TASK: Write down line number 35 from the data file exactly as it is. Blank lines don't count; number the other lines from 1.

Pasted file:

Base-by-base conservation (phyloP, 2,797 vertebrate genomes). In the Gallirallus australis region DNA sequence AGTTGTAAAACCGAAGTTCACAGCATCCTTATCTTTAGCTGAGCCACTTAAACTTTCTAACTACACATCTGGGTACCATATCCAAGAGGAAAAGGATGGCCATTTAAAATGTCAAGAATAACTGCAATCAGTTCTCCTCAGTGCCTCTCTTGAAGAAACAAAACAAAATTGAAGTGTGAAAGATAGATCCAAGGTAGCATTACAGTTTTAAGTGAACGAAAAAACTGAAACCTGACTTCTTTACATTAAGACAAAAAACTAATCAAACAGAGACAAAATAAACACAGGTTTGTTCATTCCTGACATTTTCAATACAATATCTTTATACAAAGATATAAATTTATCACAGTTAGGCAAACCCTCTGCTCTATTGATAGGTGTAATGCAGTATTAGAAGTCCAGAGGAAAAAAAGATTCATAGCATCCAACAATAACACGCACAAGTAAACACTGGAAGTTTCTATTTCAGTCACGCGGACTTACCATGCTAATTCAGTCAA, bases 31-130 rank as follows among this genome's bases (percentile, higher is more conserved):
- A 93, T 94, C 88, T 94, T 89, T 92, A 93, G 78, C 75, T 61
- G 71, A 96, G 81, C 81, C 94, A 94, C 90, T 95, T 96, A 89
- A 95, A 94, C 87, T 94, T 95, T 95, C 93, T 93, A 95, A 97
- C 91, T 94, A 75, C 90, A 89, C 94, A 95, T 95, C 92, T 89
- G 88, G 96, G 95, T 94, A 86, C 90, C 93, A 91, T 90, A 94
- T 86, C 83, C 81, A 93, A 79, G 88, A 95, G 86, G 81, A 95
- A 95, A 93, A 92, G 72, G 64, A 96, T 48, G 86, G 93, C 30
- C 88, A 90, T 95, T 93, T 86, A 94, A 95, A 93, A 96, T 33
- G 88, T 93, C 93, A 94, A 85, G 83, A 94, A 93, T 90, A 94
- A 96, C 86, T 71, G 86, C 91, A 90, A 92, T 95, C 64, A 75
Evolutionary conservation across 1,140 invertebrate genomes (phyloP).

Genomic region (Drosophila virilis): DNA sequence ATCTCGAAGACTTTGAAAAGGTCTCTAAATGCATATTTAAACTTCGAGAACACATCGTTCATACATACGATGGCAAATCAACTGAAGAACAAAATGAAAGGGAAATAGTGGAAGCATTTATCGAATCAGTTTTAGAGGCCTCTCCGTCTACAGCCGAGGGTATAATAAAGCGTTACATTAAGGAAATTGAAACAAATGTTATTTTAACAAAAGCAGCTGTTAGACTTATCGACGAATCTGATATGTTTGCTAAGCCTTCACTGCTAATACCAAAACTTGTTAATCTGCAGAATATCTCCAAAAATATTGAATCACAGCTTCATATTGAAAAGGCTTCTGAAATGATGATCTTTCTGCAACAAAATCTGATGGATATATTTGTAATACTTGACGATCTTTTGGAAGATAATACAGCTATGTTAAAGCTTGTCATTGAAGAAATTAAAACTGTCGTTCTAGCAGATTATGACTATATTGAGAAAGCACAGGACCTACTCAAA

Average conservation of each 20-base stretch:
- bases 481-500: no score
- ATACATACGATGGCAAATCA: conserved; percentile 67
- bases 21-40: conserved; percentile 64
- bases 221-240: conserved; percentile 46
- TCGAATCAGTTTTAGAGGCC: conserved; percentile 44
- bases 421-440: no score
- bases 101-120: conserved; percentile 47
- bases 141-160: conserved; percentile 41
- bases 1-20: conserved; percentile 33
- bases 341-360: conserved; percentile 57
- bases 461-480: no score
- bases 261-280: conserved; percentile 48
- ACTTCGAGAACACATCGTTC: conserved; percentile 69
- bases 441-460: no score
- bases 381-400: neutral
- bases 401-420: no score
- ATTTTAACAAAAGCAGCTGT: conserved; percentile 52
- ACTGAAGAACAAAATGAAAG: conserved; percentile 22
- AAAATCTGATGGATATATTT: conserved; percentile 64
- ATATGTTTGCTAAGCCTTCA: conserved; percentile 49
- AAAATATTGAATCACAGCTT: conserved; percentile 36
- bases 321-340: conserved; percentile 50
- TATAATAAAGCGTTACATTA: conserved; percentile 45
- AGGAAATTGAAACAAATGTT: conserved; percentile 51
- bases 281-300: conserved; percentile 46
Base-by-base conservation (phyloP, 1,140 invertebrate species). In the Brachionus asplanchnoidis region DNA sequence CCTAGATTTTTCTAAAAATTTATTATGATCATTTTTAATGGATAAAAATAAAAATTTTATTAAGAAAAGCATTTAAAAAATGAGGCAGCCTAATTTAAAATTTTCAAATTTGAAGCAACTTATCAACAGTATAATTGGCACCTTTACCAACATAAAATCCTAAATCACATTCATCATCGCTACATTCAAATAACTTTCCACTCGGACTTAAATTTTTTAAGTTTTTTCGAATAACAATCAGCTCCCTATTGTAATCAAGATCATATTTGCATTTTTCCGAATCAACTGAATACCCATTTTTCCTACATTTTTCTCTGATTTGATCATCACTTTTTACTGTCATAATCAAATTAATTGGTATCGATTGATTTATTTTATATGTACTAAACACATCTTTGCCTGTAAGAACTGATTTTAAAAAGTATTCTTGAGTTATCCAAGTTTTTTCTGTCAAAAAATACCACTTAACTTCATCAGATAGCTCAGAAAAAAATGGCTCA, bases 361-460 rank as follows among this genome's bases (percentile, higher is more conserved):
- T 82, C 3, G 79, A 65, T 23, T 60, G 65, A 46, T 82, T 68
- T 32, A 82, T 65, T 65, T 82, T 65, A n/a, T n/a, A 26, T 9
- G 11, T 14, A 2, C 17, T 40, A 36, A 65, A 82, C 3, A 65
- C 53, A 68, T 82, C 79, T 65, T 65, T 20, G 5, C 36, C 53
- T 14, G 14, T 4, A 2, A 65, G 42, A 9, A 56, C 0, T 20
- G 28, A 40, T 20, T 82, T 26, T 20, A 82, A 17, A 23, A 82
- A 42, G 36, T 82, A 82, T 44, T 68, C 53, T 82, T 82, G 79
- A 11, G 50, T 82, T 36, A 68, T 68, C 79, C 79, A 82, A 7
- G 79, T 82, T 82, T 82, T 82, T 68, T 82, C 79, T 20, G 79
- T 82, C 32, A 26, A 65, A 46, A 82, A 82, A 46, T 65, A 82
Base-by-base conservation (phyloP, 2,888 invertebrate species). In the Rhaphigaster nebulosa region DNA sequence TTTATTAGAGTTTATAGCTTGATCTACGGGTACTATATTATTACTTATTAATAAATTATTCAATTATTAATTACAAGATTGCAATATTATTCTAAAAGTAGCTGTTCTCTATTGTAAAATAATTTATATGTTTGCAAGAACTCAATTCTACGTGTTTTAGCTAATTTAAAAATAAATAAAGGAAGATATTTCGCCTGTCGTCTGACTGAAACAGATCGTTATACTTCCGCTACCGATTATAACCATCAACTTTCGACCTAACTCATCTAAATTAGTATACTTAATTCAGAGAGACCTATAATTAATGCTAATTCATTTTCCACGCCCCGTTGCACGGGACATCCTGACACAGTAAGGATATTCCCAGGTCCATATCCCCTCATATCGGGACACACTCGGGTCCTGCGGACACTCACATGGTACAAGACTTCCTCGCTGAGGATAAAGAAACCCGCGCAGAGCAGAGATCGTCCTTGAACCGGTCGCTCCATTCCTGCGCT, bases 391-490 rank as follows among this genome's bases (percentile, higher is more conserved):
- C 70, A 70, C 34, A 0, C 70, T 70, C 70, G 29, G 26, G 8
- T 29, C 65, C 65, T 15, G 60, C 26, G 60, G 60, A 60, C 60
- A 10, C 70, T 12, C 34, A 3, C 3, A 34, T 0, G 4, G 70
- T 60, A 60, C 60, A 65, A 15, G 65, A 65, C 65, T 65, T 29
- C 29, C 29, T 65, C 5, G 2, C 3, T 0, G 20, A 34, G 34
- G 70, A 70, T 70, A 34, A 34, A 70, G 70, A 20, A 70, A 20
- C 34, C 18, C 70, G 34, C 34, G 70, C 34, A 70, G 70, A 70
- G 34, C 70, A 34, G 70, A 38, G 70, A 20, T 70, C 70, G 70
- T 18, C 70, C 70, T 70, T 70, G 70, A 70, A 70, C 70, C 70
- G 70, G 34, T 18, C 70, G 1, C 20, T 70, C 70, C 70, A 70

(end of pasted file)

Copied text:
- AAAATATTGAATCACAGCTT: conserved; percentile 36